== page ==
This is the latest from The Bluesmobile’s C.C. Rider, who spends her life venerating the founding fathers of the blues. She’s walked the crooked highways of this singing country to resurrect the voices of the past. With the dirt of the Delta on her hands, she sleeps in the shadow of the giants on whose shoulders popular music now stands.
(January 20, 1888 – December 6, 1949)
He was born Huddie Ledbetter, on a Louisiana plantation. A big man, terribly strong. And all that strength was matched by a fiery temper. A combo that got him in trouble. By the time he was seventeen years old, he was on a chain gang. But he escaped. Three years later he was arrested, this time for murder, and sentenced to a Texas prison. Somewhere along the way he picked up a nickname, and Huddie Ledbetter became Lead Belly. But see, Lead Belly wasn’t just strong. He was super talented. He could play a number of instruments, especially an oversized twelve-string guitar he called Stella. Topping it off? He was a monster singer/songwriter. So after serving a little time, he wrote a song for the governor, asking to be released. It worked. Pretty incredible since that very governor had been elected on the promise he’d stop pardoning criminals.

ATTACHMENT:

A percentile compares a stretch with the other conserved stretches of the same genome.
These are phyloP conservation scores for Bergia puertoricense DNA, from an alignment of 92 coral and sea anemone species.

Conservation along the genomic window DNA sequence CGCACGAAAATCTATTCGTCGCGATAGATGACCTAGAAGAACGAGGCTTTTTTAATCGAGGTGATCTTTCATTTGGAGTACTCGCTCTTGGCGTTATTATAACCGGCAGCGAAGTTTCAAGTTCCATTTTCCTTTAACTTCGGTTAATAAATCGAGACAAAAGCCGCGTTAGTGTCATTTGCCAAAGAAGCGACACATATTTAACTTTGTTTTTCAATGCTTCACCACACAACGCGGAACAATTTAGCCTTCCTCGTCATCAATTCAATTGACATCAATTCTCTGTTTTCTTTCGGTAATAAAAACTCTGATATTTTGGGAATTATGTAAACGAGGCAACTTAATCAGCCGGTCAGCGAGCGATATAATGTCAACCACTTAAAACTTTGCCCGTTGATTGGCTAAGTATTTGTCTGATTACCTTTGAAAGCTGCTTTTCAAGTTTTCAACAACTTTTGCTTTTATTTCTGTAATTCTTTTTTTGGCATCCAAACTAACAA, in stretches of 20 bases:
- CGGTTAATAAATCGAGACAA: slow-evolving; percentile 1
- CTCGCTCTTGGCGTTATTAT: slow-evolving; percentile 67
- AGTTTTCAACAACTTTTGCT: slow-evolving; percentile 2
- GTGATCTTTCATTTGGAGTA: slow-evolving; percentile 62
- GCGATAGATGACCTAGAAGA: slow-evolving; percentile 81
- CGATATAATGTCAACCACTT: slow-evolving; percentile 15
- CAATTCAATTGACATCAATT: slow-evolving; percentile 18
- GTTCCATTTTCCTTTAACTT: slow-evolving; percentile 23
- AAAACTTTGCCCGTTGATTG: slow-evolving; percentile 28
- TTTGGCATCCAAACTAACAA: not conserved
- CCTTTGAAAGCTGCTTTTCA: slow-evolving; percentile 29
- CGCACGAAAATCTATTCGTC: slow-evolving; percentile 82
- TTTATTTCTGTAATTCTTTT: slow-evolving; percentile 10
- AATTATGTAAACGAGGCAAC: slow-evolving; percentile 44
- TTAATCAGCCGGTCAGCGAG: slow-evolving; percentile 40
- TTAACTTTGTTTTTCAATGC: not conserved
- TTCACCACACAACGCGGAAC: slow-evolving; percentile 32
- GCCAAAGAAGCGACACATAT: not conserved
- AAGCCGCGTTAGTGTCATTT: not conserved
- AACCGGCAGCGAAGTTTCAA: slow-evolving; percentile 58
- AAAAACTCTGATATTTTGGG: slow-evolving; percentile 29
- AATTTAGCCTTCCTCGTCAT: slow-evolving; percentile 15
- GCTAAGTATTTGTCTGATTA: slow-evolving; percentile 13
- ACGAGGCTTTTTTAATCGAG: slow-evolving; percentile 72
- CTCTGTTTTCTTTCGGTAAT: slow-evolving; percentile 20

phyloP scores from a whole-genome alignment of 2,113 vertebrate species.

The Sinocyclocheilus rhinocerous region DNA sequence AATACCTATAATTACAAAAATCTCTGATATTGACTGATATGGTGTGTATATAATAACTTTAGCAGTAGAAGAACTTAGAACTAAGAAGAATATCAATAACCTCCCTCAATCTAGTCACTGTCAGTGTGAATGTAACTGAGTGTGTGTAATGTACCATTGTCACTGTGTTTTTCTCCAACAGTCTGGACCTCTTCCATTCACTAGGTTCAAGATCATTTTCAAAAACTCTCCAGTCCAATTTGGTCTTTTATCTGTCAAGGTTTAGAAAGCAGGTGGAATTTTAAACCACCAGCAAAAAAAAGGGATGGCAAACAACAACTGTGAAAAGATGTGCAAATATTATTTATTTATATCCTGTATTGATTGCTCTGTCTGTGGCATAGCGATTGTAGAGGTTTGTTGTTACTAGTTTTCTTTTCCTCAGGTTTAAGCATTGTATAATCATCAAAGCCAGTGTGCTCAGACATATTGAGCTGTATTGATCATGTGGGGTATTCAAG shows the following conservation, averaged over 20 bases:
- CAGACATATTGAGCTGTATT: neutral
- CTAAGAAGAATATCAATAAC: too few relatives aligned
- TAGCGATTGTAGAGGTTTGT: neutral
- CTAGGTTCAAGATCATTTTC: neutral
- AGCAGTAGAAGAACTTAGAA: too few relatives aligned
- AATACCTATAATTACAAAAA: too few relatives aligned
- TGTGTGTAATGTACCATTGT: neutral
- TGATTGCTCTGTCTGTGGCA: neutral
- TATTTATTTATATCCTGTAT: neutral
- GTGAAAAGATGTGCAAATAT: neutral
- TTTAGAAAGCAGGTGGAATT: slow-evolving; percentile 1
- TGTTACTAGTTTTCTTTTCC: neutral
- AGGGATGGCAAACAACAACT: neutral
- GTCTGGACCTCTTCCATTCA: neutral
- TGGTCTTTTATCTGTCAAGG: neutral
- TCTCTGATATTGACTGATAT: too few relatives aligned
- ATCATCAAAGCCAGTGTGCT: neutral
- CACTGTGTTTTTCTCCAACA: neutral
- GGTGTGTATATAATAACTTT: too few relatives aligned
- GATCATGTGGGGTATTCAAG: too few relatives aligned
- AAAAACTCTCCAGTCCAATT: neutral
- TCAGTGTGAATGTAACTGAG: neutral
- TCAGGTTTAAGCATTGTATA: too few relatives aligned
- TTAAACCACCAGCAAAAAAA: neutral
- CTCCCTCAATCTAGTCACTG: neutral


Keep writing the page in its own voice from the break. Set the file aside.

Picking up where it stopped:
Lead Belly was out of jail. But it didn’t last long. His temper caught up to him and he landed in a Louisiana prison for attempted homicide. There he met a father/son team of folklorists. John and Alan Lomax. They saw his musical potential and recorded hundreds of his songs while he was still behind bars. One of those tracks? Another plea to another governor. They sent him a disc with Lead Belly’s musical request for release. And it worked—again.
Here’s a famous song he learned that first round in jail. It’s about being trapped in prison and knowing there’s a life outside the walls. You know this one. “Midnight Special.”